Connecting the dots – Furthering Creative Innovation through Diversity

Just coming out of an excellent three-day course in Milan with Milton Bennett and Lee Knefelkamp, I could not help myself but to write these couple of sentences down, now that they are still fresh.

I learned that a person’s view on ethics depends heavily on his/her developmental status of learning or knowledge as identified in the so-called “Perry Scheme”.[1] The different positions in this scheme can in turn be very nicely integrated into M. Bennet’s “Developmental Model of Intercultural Sensitivity” (DMIS). The more a person moves up the Perry scheme, the more he/she is open, able to deal with ambiguity and a critical thinker making conscious choices based on active reasoning. The more a person moves from enthnocentrism to ethnorelativism in the DMIS, the more the cultural context will be included in his/her decision making processes and the more culturally appropriate behavior will be part of his/her cultural identity.

Thus in the ultimate stage of development in both models (DMIS and Perry Scheme), considered choices are made in face of legitimate alternatives; the person acts with contextual ethical commitment.

For me, this connection between learning/knowledge, ethics and intercultural communication certainly makes sense and opens up many different ways of exploring the field. Once a group is for example able to deal with difference, which normally happens between “minimization” and “acceptance” in the DMIS and position 5 in the Perry Scheme (constructing meaning), it will certainly add value to sustained innovation and creativity simply by bringing different perspectives into the discussion. Research has indeed shown that heterogeneous, diverse teams who are able to effectively work together (which requires a certain level of intercultural competence) produce much better results than when the teams are composed homogeneously, with people from the same background or with the same values.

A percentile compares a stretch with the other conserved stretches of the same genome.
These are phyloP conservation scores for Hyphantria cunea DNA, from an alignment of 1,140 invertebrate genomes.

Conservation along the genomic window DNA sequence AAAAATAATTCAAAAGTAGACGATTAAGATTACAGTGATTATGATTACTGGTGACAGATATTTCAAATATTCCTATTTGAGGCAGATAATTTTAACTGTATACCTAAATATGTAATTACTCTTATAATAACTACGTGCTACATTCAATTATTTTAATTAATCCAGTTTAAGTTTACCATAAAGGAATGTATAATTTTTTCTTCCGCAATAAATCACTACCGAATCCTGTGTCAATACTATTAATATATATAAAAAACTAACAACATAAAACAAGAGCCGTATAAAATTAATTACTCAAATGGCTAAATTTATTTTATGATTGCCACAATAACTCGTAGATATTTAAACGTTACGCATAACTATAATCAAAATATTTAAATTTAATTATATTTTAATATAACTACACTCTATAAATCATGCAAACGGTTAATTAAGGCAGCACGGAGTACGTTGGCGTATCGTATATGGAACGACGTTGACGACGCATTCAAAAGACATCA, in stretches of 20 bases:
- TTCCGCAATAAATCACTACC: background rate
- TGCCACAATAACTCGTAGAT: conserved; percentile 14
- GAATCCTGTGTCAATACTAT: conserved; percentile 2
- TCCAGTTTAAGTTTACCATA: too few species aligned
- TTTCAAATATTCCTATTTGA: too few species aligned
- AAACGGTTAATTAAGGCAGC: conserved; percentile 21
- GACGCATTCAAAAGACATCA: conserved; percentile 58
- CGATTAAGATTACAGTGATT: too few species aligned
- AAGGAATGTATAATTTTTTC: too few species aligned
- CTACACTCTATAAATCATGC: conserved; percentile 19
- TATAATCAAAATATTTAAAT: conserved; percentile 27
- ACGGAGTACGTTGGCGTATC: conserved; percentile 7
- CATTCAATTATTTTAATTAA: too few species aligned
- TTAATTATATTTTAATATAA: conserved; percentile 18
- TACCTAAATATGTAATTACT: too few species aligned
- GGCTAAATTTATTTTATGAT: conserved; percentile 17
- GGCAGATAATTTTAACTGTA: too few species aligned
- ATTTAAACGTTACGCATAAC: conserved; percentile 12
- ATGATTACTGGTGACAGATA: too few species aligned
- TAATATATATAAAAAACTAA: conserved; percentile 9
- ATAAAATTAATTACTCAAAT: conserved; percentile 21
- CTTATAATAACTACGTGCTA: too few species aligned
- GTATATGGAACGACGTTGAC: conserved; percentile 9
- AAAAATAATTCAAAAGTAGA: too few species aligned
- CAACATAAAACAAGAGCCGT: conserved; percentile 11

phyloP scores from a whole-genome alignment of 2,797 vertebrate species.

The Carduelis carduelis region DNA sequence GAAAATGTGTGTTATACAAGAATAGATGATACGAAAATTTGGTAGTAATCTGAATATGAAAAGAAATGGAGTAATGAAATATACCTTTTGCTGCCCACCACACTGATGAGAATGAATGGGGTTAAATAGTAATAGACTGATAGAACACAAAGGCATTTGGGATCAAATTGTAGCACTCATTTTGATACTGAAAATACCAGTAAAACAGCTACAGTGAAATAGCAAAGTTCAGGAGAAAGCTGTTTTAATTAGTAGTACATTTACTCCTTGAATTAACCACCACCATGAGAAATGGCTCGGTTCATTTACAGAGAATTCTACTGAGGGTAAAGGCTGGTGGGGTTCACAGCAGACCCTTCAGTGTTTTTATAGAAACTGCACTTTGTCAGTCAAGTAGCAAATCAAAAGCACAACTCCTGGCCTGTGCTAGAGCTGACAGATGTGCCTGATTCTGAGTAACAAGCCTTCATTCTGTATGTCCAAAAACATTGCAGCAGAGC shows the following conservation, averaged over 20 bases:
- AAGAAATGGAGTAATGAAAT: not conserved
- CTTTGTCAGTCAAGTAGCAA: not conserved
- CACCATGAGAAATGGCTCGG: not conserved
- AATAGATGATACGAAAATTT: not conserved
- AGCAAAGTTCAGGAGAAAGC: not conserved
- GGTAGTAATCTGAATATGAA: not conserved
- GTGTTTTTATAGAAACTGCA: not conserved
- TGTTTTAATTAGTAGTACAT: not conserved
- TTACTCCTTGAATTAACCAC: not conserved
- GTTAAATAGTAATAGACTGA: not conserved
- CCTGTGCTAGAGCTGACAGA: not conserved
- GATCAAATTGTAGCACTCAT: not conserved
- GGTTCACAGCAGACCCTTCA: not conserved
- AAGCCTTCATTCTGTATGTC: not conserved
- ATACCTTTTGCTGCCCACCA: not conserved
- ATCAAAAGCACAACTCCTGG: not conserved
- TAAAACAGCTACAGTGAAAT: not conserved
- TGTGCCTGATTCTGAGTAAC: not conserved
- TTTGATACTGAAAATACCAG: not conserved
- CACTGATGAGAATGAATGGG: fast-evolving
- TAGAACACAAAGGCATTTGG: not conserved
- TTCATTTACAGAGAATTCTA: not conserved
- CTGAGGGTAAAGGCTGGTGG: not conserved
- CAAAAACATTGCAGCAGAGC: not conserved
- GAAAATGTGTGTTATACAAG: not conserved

Creative innovation is indeed something that many companies nowadays are striving for. The increasing acceleration of technology obsolescence with shrinking lifecycles – paired with an increasingly strict regulatory environment in the medical industry for example – is impacting already the way companies operate. Recent surveys are pointing out that currently the most innovative industries are the ones, which are able to better connect the commercial and technical dots.

And how do you connect these dots? Well, firstly by enabling cross-functional, virtual and multinational teams to effectively communicate and work together. Secondly, companies have to encourage dialogue and creative thinking by signaling that ideas can be tested out, even if sometimes in the end, they are not successful. Incentives and means have to be found to include and anchor not only intercultural competence criteria but also a reward mechanism for constructive disagreement as well as creative idea generation in policies, job descriptions and performance evaluations so that new impulses can be generated.

There is still much to be done here…I am ready, are you?



[1] Perry, W. (1970, 1998) Forms of Cognitive & Ethical Development in the College Years : Knefelkamp, L. « Introduction » ; Moore, W. Overview of the Perry Scheme.

Walking towards intercultural competence

Today I would like to take some time to talk about the so-called “Bennett scale” also